Why Did a Reference to AIPAC Vanish From an NYT Story on the Syria Push?

Reporting on Politics and Policy.
Sept. 3 2013 1:29 PM

Why Did a Reference to AIPAC Vanish From an NYT Story on the Syria Push?

Now you see it, now you don't.

Photo by Mandel Ngan/AFP/Getty Images

UPDATE: The mystery was solved, and pretty easily, by Connor Simpson. The Times churned out a bunch of stories from the same team; an earlier, different piece in their paper included a quote that appeared in that. omnibus piece from the syndicates. I'm genuinely chagrined about dashing this off too quickly, my only defenses being 1) I have managed to spend half of every day since Friday in transit somewhere, not reading news stories and 2) my point was that the AIPAC item was much juicier than the McCain lede.

David Weigel David Weigel

David Weigel is a Slate political reporter. 

This is a graf that appears near the end of a Sept. 2 New York Times piece by Jackie Calmes, Michael Gordon, and Eric Schmitt, on the evolving negotiations in Washington over striking Syria.

On Tuesday, Mr. Obama has invited the Republican and Democratic leaders of the House and Senate defense, foreign affairs and intelligence committees to the White House. But that night, he will depart on a long-planned foreign trip, first to Sweden and then to Russia for the annual Group of 20 summit meeting of major industrialized and developing nations, a forum that is sure to be dominated by talk of Syria, and bring Mr. Obama face to face with Mr. Assad’s chief ally and arms supplier, President Vladimir V. Putin of Russia.

But here was how that section looked in a Boston Globe version of the story—a syndicated version, with the same authors.

On Tuesday, Obama is to meet with the leadership of the Senate Armed Services Committee, the Senate Foreign Relations Committee, the Senate Select Committee on Intelligence, and their counterparts in the House.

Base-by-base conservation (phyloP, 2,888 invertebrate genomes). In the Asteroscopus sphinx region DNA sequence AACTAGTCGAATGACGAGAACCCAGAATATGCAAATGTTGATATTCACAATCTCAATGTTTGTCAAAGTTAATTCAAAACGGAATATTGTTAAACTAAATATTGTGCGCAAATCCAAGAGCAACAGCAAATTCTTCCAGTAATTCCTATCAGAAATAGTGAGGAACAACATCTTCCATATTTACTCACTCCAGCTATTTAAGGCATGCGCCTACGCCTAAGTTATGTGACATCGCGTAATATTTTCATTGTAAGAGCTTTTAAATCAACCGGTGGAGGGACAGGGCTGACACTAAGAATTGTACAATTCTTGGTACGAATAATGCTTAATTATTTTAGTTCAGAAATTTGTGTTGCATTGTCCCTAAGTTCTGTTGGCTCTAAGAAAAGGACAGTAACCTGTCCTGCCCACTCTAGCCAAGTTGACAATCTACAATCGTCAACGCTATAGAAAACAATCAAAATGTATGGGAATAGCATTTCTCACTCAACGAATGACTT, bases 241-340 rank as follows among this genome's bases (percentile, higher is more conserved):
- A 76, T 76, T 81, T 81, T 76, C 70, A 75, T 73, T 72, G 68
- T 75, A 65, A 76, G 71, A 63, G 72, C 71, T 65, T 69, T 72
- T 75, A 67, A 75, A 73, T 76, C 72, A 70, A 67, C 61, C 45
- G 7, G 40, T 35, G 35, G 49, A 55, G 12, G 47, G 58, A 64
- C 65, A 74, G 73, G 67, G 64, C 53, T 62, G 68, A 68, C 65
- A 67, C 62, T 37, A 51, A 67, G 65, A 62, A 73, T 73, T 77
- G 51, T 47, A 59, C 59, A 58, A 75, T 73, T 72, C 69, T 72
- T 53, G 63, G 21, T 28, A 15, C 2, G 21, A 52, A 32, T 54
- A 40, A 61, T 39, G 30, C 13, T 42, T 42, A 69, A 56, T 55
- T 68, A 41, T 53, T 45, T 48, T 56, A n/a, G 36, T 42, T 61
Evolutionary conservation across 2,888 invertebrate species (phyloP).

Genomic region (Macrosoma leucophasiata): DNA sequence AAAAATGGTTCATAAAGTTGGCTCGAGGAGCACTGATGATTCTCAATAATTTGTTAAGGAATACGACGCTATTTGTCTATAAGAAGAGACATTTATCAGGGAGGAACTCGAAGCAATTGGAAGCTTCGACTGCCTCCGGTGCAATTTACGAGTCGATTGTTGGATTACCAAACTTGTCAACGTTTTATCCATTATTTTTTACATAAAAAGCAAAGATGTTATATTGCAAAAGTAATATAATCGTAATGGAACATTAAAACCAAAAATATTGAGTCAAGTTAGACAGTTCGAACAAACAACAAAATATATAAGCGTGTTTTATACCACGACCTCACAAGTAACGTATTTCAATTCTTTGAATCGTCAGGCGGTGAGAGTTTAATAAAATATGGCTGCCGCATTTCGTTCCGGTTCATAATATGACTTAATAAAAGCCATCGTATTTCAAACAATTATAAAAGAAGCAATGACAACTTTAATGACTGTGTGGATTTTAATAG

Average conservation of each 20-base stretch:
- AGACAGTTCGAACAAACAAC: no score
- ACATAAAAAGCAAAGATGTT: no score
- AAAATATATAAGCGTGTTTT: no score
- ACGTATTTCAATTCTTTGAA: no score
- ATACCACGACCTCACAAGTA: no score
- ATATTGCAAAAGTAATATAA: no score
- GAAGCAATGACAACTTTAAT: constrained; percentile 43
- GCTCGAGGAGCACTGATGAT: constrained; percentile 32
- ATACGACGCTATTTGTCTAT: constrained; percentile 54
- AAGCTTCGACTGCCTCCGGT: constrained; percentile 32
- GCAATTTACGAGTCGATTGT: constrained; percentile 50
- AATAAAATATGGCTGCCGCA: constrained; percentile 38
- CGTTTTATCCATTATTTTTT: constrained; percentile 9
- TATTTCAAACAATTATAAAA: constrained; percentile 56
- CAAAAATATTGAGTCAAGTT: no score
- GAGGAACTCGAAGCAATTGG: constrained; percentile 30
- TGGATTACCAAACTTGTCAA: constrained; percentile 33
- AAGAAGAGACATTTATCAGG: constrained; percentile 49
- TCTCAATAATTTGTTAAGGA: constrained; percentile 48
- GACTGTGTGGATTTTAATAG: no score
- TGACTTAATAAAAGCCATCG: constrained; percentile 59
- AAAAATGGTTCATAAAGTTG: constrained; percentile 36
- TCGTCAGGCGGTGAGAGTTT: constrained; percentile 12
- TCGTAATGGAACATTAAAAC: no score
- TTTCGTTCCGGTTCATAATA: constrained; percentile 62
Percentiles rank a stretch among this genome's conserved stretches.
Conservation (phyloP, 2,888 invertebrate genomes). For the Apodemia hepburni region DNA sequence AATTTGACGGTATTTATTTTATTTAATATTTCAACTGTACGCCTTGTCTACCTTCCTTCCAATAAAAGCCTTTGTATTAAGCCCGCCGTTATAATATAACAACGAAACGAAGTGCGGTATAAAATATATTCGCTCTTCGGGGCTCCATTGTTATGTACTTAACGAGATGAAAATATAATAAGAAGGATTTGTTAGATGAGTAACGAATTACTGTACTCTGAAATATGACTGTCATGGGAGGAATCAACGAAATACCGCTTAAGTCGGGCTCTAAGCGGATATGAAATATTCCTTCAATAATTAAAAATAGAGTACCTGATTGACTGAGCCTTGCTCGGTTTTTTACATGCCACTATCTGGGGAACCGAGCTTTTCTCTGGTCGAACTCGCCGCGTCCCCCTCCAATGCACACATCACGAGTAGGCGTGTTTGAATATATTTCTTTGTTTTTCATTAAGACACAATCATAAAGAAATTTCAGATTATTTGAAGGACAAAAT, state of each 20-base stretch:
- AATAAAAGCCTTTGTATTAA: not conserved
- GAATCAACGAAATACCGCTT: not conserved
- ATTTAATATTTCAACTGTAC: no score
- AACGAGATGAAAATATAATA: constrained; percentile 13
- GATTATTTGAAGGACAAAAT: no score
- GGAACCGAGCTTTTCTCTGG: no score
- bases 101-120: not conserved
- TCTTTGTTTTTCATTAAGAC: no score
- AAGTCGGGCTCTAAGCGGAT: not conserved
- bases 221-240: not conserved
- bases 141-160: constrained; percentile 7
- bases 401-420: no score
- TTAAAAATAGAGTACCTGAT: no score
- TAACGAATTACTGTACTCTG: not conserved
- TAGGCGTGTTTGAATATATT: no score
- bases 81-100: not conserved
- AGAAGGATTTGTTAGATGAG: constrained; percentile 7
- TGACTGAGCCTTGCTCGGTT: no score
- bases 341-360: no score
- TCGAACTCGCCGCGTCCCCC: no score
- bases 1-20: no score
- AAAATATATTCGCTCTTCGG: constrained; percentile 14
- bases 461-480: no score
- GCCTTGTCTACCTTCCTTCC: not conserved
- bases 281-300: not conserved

Administration officials said the influential American Israel Public Affairs Committee was already at work pressing for military action against the government of Assad, fearing that if Syria escapes American retribution for its use of chemical weapons, Iran might be emboldened in the future to attack Israel. In the House, the majority leader, Eric Cantor of Virginia, the only Jewish Republican in Congress, has long worked to challenge Democrats’ traditional base among Jews.
One administration official, who, like others, declined to be identified discussing White House strategy, called AIPAC “the 800-pound gorilla in the room,” and said its allies in Congress had to be saying, “If the White House is not capable of enforcing this red line” against the catastrophic use of chemical weapons, “we’re in trouble.”

That bit in bold is absent, completely, from the NYT version. For it sins, the NYT was called out by Israel policy critic M.J. Rosenberg; for now, it hasn't explained why the grafs were cut. You could argue that the section wasn't key, I suppose, but it was more interesting than the lede news that the Syria strike plan had "tentative support of one of President Obama’s most hawkish critics, Senator John McCain." He'd been calling for this for months! The appeal to pro-Israel sentiment in this campaign is just dead-bang obvious, from John Kerry putting Assad in the same sentence as Hitler to the references to "Munich" and appeasement.

David Weigel is a Slate political reporter. 



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